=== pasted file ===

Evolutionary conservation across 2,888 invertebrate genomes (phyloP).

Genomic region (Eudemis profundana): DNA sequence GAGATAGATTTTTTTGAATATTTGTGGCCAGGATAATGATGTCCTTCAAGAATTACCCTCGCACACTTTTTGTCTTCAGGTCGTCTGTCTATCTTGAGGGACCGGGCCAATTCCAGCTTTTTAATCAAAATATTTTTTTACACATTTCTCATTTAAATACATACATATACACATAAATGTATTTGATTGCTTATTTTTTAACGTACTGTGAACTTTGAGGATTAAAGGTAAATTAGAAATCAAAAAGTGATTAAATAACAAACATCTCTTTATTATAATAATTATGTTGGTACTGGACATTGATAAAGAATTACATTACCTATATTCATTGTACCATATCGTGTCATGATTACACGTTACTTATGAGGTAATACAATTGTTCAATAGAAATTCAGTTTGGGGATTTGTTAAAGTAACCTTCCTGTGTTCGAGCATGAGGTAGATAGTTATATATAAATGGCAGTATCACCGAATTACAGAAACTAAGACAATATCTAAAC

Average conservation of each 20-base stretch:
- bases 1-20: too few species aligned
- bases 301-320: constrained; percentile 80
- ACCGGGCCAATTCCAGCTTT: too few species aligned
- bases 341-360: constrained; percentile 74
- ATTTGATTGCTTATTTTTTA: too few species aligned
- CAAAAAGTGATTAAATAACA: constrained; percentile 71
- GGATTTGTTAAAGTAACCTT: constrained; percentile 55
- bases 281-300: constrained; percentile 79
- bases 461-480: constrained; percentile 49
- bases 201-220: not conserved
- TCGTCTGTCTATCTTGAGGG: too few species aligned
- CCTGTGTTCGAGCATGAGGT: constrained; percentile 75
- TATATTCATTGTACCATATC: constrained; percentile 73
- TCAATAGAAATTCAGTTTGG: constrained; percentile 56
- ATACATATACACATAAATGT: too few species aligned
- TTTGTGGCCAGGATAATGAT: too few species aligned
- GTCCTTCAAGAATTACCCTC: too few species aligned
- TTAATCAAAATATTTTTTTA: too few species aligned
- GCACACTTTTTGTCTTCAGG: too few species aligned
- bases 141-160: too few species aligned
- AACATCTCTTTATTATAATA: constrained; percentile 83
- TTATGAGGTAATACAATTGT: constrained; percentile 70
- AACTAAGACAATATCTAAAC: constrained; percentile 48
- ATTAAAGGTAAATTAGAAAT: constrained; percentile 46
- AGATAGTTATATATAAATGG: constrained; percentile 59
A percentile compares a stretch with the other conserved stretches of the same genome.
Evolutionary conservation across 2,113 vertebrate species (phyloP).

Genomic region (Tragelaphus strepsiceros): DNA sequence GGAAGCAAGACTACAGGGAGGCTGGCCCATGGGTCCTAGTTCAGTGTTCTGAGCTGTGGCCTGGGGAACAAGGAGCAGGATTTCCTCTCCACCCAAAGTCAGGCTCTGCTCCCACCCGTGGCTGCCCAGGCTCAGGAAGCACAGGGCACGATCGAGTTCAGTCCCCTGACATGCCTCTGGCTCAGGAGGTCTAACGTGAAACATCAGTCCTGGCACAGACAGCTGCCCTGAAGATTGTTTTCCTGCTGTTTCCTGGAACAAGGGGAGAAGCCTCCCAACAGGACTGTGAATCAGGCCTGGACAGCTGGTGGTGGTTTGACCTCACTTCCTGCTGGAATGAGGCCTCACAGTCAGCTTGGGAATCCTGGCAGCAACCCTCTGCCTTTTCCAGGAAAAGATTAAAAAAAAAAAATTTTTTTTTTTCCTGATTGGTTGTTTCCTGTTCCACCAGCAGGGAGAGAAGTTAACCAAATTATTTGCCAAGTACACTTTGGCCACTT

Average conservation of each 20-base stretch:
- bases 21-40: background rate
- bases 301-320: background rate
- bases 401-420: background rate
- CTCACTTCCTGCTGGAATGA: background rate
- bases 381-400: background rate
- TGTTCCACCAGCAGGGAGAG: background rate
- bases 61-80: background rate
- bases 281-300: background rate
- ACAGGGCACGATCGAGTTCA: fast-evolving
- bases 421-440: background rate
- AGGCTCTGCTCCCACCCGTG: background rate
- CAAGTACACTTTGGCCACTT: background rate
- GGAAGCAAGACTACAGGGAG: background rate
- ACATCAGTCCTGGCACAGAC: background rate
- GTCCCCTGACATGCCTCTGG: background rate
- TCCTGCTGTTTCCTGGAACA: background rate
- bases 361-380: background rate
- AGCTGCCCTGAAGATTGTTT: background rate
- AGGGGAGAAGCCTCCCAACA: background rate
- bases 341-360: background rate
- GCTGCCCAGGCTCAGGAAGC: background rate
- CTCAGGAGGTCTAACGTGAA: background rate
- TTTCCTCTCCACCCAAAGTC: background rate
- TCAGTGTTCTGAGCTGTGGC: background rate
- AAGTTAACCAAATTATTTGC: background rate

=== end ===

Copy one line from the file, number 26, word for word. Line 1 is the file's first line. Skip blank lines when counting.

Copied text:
- AACTAAGACAATATCTAAAC: constrained; percentile 48